The Sierra Leone National Museum is the national museum of Sierra Leone. The museum is located at the junction of Siaka Stevens Street and Pademba Road in central Freetown, the capital of the country. The museum’s origin dates back to before Sierra Leone’s independence.
The origins of the Sierra Leone National Museum can be traced to the passing of a 1946 ordinance ‘to provide for the preservation of Ancient, Historical, and Natural Monuments, Relics, and other objects of Archaeological, Ethnographical, Historical or other Scientific Interest’. Although the Monuments and Relics Commission, which was set up under this ordinance, was not explicitly charged with establishing a museum, this was identified as one of the priorities of the organization in its first annual report. Under the chairmanship of Dr. M. C. F. Easmon, a retired Krio physician and amateur historian, a collection of artifacts were gradually assembled and a temporary display set up in the library of the British Council. This collection was envisaged as the nucleus of a future museum.
Sierra Leone’s National Museum is located at the center of Freetown under the branches of the city’s famous Cotton Tree. It is the hub of many cultural activities in Freetown and holds an important collection of Sierra Leonean artifacts and artworks.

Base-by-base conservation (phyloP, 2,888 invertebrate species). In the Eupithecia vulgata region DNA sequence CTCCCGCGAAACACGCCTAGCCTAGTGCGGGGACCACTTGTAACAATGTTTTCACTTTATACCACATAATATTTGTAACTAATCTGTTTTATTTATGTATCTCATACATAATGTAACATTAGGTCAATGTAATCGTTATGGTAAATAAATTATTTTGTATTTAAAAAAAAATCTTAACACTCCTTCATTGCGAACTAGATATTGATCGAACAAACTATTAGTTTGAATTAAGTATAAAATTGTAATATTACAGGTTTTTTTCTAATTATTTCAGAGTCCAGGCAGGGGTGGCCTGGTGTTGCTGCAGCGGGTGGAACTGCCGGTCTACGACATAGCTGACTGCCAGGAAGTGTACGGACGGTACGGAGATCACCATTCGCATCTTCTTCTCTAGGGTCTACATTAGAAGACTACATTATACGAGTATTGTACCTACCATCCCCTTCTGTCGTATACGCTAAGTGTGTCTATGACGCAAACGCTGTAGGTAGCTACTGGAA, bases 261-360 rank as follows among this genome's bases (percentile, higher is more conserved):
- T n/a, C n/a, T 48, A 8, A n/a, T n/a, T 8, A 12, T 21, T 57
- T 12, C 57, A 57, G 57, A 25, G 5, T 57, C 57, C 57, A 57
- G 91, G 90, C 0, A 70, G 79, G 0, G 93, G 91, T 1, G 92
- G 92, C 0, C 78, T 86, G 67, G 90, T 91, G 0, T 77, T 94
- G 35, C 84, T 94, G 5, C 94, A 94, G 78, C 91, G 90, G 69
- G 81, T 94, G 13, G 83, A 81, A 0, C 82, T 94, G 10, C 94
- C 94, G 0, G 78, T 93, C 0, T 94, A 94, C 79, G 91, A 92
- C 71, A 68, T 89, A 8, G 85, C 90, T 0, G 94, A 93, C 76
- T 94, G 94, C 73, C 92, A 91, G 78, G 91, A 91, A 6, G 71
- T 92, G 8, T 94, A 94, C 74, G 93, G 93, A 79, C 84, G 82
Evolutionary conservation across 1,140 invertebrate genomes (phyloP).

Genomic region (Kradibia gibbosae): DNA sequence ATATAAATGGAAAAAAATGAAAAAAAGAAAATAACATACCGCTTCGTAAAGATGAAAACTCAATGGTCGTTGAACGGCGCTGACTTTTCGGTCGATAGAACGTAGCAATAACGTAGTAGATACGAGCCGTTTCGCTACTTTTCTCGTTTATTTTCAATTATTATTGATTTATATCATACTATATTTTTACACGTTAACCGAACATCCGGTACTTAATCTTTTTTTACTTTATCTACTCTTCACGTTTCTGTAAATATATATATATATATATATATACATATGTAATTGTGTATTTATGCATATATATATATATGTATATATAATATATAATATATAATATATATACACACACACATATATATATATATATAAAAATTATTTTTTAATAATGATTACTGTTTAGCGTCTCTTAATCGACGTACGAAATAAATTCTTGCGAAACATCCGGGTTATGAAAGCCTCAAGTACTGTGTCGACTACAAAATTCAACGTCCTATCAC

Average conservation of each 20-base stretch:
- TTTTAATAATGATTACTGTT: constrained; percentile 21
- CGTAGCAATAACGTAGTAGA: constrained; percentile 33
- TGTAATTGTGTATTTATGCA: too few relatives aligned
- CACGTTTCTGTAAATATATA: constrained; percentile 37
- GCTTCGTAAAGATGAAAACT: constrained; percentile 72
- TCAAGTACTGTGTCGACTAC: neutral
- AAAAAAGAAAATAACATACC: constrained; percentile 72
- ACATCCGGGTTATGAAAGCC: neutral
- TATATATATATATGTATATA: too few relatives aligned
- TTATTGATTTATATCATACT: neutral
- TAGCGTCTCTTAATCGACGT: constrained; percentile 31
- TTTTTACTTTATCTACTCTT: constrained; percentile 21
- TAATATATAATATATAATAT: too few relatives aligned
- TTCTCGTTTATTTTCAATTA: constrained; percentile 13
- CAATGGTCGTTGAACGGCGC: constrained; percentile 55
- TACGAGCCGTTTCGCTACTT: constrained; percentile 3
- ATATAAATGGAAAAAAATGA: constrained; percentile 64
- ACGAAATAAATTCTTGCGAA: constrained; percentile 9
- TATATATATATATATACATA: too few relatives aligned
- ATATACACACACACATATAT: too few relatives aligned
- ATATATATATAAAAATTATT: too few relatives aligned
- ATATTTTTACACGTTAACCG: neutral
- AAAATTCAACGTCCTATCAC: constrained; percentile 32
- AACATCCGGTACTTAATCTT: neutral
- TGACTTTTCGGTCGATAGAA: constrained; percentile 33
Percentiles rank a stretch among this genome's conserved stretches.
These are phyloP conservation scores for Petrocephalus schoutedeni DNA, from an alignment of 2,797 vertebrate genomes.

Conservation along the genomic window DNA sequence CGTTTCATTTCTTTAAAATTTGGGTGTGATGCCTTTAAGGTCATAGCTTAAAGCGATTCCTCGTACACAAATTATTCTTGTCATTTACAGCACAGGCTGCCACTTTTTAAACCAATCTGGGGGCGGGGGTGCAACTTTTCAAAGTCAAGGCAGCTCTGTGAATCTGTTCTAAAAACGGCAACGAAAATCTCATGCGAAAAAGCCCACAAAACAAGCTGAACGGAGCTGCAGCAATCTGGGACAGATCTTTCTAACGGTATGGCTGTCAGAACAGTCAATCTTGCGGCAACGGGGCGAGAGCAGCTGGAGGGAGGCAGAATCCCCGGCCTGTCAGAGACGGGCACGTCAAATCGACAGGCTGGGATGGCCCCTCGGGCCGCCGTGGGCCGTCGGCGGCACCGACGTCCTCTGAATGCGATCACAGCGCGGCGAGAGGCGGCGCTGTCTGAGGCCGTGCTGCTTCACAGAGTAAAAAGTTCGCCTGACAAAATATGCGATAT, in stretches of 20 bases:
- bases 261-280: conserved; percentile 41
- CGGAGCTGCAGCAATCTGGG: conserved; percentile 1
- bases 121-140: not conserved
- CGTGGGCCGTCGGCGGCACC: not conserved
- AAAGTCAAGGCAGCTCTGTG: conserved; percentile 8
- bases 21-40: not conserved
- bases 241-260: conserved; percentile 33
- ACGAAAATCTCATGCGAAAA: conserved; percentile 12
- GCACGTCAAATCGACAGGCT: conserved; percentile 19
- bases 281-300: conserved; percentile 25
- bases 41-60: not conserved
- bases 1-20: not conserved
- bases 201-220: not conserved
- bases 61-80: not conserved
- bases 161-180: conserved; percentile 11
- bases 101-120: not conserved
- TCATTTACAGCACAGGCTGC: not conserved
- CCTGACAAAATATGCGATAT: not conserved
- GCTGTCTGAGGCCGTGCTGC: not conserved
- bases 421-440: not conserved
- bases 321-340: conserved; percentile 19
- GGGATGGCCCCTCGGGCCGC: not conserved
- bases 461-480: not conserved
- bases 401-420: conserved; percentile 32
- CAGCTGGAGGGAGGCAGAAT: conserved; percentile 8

The museum was opened in 1957 as the museum of the Sierra Leone Society, a ‘learned society’ whose members included colonial officials and prominent members of Freetown’s Krio community. With the demise of the Sierra Leone Society in the mid-1960s, the museum came under the control of Sierra Leone’s Monuments and Relics Commission and Ministry of Tourism and Cultural Affairs, and thus became the Sierra Leone National Museum.
The museum has rarely benefitted from significant financial resources and has survived largely due to the commitment of its dedicated staff. It still occupies what was originally intended to be temporary accommodation in the old Cotton Tree railway station at the junction of Siaka Stevens Street and Pademba Road. The German Embassy funded an extension to the museum, which was opened in 1987 to mark the bicentenary of the founding of Freetown.